Saint Josephine Bakhita’s feast day is coming up on February 8th. When I first read about Saint Josephine, I was so inspired by her story of going through such horrendous hardships but still had a joyful willingness to forgive, I knew that I needed to write a post about her.
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Saint Josephine Bakhita
Saint Josephine was kidnapped as a young girl in Sudan who spent so much time in captivity that she forgot her original name. She suffered horrible cruelty as a slave by most of her owners. One of her owners cut her 114 times and poured salt in her wounds to make sure that the scars were permanent! Josephine was left with the Canossian Sisters in Venice while her last mistress was in Sudan. It was while with the Canossian Sisters, she learned about Jesus for the first time and declared to follow Christ. It was also discovered that slavery was outlawed before she was kidnapped in Sudan, therefore, making her illegally a slave. Then the Canossian Sisters helped Josephine get her freedom.
After becoming a free person, Josephine received the sacrament of baptism, first Holy Communion, and confirmation on January 9, 1890. She took the name Josephine Margaret and Fortunata (the Latin translation for her Arabic name, Bakhita). The Archbishop who gave her the sacraments was Giusseppe Sarto, the Cardinal Patriarch of Venice, who later became Pope Pius X.
Josephine chose to remain with the Canossian Sisters and became a novice on December 7, 1893. Josephine took her final vows with the Canossian Daughters of Charity religious order on December 8, 1896. She was later assigned to a convent in Schio, Vicenza. She often referred to lovingly as the “little brown sister” or honorably as the “black mother.” Once she was asked what she would say to her past captors, she replied, “If I were to meet those who kidnapped me, and even those who tortured me, I would kneel and kiss their hands. For, if these things had not happened, I would not have been a Christian and a religious today”.
In her older age, she began to suffer physical pain and was bound to using a wheelchair. Despite her health condition, she always remained cheerful. Upon her death on February 8, 1947, Josephine’s final words were, “Our Lady, Our Lady!”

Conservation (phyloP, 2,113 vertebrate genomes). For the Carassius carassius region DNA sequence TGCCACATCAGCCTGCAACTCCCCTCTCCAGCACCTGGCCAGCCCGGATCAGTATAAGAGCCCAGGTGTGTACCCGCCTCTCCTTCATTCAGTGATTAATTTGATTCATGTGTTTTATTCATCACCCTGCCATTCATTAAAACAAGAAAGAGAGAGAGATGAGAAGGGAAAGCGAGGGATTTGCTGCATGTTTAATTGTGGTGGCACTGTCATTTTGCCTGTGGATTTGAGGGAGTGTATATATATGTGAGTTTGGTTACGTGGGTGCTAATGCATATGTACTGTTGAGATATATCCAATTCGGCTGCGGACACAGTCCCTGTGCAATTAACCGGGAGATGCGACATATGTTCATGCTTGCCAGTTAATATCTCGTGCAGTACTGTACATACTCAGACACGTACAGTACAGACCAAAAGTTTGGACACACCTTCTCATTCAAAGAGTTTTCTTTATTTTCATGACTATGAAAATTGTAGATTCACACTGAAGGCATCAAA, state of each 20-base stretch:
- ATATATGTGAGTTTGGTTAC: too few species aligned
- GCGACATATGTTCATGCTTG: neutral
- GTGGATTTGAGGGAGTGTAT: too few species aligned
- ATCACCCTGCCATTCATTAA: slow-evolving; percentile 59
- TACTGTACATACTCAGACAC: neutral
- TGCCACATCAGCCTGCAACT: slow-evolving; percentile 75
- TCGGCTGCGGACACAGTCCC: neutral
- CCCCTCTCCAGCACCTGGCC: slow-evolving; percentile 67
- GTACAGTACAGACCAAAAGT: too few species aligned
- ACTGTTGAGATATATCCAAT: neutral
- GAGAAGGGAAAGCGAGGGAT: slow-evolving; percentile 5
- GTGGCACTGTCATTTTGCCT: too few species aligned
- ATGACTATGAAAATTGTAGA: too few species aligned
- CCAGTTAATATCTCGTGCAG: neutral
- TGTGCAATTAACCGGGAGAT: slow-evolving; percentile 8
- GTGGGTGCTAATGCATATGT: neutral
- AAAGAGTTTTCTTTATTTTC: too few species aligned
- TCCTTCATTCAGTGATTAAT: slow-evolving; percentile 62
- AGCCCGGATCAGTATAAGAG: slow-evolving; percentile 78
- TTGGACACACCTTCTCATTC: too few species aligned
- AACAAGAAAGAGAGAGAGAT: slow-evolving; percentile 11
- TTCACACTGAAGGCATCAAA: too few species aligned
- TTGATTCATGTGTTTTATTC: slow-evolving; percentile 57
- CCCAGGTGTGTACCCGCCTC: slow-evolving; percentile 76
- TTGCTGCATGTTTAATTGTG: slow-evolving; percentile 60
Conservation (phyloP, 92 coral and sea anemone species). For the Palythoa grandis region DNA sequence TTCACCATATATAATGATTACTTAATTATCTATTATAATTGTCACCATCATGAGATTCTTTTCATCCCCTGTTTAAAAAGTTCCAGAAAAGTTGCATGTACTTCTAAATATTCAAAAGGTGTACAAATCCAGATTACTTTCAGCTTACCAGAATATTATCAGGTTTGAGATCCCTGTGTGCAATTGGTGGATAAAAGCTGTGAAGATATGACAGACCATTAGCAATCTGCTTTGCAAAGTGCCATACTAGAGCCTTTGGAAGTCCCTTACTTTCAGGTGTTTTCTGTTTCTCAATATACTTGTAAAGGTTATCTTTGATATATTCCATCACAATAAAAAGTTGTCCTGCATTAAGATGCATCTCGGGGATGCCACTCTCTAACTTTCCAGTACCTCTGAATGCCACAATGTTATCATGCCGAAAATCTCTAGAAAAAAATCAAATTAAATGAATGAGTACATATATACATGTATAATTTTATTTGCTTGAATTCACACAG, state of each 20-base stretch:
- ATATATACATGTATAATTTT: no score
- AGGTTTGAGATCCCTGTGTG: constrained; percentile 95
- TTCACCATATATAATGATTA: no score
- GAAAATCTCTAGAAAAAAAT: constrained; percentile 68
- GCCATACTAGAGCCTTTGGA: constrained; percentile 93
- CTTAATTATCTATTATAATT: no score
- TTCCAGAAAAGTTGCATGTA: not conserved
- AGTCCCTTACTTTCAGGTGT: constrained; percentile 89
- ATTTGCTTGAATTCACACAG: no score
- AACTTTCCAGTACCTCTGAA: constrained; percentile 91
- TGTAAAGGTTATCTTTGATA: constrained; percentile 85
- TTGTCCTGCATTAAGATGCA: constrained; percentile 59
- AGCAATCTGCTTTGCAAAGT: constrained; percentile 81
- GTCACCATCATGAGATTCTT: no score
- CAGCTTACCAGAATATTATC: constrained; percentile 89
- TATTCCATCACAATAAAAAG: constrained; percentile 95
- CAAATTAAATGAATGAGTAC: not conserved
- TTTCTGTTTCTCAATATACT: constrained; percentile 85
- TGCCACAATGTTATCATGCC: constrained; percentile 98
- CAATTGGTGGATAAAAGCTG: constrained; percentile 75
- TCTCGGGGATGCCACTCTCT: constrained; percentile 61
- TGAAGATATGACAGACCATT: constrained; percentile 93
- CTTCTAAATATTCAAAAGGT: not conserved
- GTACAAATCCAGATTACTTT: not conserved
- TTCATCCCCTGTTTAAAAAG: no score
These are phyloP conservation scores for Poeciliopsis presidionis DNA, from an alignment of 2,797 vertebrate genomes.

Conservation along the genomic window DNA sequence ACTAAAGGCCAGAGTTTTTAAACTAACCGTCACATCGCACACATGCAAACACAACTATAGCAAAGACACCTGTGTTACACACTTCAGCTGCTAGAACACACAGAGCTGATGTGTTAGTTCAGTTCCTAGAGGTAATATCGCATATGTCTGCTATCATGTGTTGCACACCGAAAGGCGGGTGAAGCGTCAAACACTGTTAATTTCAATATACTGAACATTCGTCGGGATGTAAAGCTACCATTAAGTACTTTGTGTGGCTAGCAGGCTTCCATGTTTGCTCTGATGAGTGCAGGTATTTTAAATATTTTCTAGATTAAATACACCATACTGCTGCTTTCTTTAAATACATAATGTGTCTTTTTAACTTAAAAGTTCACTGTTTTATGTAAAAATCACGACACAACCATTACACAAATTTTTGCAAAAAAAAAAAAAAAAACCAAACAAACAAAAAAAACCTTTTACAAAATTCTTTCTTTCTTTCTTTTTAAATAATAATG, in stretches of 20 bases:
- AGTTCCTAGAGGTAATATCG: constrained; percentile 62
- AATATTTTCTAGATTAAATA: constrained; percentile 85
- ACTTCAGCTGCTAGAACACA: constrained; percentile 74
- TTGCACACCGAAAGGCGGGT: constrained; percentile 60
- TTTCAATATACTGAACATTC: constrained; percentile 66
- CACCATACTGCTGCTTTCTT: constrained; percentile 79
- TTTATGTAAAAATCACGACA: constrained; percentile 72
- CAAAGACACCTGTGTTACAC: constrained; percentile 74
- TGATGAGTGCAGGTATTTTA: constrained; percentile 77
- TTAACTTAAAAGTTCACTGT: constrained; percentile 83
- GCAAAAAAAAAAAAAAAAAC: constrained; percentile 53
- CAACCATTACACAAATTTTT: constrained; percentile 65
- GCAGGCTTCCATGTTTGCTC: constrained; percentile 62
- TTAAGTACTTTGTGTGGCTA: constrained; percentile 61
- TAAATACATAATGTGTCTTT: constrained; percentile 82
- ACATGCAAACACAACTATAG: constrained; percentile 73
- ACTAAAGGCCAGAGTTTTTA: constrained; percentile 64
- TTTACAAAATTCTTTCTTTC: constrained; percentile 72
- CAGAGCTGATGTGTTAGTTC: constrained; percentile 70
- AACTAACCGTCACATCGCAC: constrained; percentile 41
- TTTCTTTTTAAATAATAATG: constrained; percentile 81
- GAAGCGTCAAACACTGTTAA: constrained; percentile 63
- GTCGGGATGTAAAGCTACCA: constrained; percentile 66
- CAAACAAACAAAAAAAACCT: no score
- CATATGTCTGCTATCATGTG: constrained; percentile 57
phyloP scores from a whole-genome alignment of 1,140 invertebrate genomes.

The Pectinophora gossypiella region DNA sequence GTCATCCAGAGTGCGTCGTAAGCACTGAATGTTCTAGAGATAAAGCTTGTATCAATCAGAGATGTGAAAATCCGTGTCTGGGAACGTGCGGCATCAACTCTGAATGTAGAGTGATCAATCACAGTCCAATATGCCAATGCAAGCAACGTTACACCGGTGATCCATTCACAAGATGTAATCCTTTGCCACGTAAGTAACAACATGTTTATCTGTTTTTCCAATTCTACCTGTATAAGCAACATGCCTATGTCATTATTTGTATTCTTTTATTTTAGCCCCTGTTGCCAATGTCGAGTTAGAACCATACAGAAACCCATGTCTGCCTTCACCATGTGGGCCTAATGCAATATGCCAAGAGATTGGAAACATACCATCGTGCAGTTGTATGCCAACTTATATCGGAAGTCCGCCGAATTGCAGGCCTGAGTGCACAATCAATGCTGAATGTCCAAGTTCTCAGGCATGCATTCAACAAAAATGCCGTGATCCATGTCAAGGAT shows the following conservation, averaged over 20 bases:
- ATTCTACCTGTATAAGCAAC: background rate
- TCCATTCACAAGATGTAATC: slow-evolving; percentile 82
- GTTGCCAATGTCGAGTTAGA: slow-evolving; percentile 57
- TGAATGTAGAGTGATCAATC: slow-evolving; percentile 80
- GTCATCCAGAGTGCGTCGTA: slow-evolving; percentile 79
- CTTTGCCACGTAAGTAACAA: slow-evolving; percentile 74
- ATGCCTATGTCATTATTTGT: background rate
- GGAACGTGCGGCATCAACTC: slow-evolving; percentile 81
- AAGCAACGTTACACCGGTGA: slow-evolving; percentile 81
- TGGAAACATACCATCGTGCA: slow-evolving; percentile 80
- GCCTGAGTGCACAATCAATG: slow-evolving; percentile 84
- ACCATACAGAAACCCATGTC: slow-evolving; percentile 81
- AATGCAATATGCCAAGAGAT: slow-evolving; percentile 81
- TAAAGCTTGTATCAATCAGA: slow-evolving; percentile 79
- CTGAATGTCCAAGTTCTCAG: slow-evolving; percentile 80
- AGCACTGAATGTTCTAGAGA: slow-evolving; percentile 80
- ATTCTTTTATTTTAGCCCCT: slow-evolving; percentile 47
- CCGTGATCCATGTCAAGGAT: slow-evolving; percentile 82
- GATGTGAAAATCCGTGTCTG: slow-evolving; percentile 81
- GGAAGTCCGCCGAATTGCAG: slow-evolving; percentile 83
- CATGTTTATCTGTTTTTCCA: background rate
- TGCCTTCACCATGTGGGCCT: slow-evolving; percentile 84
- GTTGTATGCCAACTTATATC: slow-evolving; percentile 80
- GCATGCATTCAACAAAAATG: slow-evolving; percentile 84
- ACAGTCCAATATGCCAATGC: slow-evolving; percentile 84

Pope John XXIII declared Josephine venerable on December 1st, 1978. She was beatified in 1992 by Pope John Paul II and later canonized on October 1, 2000.
I received the Sacrament of Baptism with such joy that only angels could describe…
-Saint Josephine Bakhita
Saint Josephine Bakhita joyfully served her community by cooking, sewing, embroidery, and welcoming visitors at the door. Take some time to teach the kids to some of these activities.
Little children practice mixing, cracking eggs, peeling vegetables, and/or pouring ingredients. Older children can learn to make eggs, sandwiches, or homemade pizza bagels (my kids favorite). Also, teach kids about how to follow a recipe!
Teach your kids some sewing and/or embroidery skills. My kids love embroidery! There are a ton of free videos on Youtube that teaches you all the basics and it’s a skill that is great to have.
- Embroidery videos: 10 Basic Stitches, Trendy Embroidery Patches, Teach Kids to Stitch their Doodles
- Some simple sewing videos: East Drawstring Bag, Teaching Kids to Sew, Easy Fabric Purse + Tips
RECOMMENDED RESOURCE: You can get THIS kit from Amazon that comes with everything you need to get started.
Teach your children the virtue of hospitality. Show your kids how it’s polite to greet people by looking them in the face and with happy smiles. You can make it fun by role-playing. Have someone pretend to be a guest and someone be the host. My kids love it when we act out how not to act.
RELATED RESOURCE: Check out Blessed Beyond a Doubt’s Teaching Kids Hospitality
- Saint Bakhita of Sudan — Forever Free by Sr. Susan Helen Wallace
Bakhita: From Slave to Saint by Roberto Italo Zanini (For older children and Adults)
- My Catholic Family – St. Josephine Bakhita
- Bakhita: From Slave to Saint (For older children and Adults)
- Two Suitcases: The Story of Saint Josephine Bakhita (For older children and Adults)
Cook some foods inspired by Saint Josephine Bakhita. Look up some Sudanese dishes or check out Catholic Cuisine. They have a couple of delicious-looking recipes perfect for St. Josephine’s feast day!
An easy snack idea is oranges for sun, apple moon-shaped slices, and stars cutouts from cheese as a fun reference on this quote…
“Seeing the sun, the moon and the stars, the beauties of nature, I asked myself, ‘Who is the owner of all these beautiful things?’ and I felt a great desire to see him, to know him and to pay him homage.” – St. Josephine Bakhita
Coloring pages are always a quick easy activity for kids. Here are three places to find free Saint Josephine Bakhita coloring pages.
Or you can just paint/ draw your own pictures!
Get This Printable Here!!
Saint Josephine Bakhita Necklace
Saint Josephine, along with each Canossian Sister, wore a double-sided necklace. On the front side was an image of Our Lady of Sorrows and on the backside depicts the instruments of Jesus’ suffering, which was drawn by the foundress, St Magdalene of Canossa. These pictures were framed in gold and/or brass frame with glass and hung from a black, silk woven cord. The Sisters also would put their own private messages to Jesus between the two pictures!
Make necklaces like the kind that Saint Josephine wore!
RELATED POST: Check out my Saint Josephine Necklace tutorial with free printable
Do you plan on celebrating Saint Josephine Bakhita? Comment below with your plans! I would love to hear all about it. DON’T FORGET TO PIN THIS POST